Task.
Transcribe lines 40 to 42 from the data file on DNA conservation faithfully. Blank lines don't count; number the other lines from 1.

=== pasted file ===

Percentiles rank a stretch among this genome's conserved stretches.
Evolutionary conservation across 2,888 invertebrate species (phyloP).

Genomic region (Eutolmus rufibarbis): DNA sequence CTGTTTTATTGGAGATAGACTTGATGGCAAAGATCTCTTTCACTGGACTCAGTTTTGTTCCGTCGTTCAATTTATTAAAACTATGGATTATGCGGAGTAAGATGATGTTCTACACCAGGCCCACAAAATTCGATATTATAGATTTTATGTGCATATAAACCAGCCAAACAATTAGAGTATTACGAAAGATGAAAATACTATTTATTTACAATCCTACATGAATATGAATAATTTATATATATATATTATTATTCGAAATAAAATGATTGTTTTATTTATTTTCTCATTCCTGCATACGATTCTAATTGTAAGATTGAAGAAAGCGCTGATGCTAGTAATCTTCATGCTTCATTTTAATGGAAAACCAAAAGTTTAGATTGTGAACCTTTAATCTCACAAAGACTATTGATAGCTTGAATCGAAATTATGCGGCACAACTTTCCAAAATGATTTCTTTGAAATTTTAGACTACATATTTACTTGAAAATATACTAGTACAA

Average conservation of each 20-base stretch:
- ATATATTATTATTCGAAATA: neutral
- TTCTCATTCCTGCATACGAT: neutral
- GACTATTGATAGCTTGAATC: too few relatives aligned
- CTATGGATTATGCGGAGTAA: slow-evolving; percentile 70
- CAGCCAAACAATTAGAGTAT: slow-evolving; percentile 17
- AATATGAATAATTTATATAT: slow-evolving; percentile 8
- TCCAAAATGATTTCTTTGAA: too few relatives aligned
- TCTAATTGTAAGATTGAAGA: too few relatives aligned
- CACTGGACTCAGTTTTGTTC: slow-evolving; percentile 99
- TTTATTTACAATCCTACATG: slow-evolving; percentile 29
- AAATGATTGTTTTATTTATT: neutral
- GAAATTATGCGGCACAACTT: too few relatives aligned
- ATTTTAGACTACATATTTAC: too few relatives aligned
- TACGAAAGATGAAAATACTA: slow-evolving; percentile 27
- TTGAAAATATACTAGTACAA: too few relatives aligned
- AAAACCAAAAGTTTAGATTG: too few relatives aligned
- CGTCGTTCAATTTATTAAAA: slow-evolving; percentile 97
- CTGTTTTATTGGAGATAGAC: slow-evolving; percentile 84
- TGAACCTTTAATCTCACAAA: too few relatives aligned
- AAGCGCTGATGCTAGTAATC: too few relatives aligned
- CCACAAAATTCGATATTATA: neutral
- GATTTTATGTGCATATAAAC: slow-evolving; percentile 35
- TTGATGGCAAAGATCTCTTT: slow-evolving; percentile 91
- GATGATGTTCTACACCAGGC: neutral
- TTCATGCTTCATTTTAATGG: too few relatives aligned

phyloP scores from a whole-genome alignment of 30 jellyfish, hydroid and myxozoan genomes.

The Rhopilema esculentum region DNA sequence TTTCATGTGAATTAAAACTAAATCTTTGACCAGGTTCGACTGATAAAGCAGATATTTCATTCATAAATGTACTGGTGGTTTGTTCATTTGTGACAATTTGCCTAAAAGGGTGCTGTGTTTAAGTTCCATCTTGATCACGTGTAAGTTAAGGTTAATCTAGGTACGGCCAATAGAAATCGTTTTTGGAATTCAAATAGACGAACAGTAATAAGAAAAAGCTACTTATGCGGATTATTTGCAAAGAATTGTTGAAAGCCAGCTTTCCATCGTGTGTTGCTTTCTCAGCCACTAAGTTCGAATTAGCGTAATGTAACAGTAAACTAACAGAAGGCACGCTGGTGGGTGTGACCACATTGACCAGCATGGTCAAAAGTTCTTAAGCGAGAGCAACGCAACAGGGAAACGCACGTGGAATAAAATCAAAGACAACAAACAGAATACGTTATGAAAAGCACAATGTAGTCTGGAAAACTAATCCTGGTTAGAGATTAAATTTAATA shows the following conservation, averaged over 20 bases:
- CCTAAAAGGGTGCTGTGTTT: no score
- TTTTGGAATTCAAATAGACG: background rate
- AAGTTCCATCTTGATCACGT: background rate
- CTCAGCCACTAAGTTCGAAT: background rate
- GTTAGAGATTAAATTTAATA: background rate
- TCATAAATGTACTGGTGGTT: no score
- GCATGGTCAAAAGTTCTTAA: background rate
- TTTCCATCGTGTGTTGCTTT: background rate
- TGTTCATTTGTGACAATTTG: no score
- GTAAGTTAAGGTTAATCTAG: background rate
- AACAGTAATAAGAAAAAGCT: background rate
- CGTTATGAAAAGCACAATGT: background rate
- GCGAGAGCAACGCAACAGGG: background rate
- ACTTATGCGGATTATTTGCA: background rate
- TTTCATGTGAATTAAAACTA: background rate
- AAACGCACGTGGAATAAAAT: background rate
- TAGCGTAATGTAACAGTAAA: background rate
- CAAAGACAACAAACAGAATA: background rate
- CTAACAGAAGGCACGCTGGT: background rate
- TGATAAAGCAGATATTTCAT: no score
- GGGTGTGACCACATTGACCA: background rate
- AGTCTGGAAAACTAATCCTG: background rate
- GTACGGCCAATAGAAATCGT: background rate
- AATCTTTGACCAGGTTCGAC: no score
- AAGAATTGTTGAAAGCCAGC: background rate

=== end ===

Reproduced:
- TGTTCATTTGTGACAATTTG: no score
- GTAAGTTAAGGTTAATCTAG: background rate
- AACAGTAATAAGAAAAAGCT: background rate